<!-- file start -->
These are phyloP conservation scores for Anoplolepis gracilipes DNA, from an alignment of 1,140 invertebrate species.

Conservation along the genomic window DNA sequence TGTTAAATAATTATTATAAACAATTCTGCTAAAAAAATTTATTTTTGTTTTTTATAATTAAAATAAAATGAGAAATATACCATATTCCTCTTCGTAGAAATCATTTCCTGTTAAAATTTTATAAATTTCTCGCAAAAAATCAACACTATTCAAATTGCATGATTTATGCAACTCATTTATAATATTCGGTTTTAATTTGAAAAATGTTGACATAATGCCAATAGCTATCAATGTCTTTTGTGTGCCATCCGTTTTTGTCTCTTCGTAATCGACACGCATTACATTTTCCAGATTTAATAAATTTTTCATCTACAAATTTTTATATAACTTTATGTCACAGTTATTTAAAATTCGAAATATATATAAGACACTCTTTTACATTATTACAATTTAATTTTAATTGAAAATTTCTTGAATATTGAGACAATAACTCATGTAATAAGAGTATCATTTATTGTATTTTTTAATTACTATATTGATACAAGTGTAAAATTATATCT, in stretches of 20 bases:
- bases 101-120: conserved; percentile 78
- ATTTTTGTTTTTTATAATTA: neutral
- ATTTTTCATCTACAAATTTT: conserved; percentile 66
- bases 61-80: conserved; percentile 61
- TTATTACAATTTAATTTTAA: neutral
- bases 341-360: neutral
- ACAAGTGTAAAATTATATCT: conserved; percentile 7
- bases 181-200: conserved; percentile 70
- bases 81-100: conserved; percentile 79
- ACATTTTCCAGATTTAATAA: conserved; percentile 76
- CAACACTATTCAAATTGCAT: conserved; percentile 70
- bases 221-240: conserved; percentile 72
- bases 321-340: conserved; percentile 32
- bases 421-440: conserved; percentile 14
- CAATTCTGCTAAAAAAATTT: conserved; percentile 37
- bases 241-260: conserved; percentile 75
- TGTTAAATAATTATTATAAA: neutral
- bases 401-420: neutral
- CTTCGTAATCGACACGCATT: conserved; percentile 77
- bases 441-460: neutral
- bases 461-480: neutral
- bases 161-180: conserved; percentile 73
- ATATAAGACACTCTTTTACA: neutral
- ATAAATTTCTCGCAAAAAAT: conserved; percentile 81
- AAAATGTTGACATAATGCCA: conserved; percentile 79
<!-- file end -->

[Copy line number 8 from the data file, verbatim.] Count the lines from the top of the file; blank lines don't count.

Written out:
- bases 341-360: neutral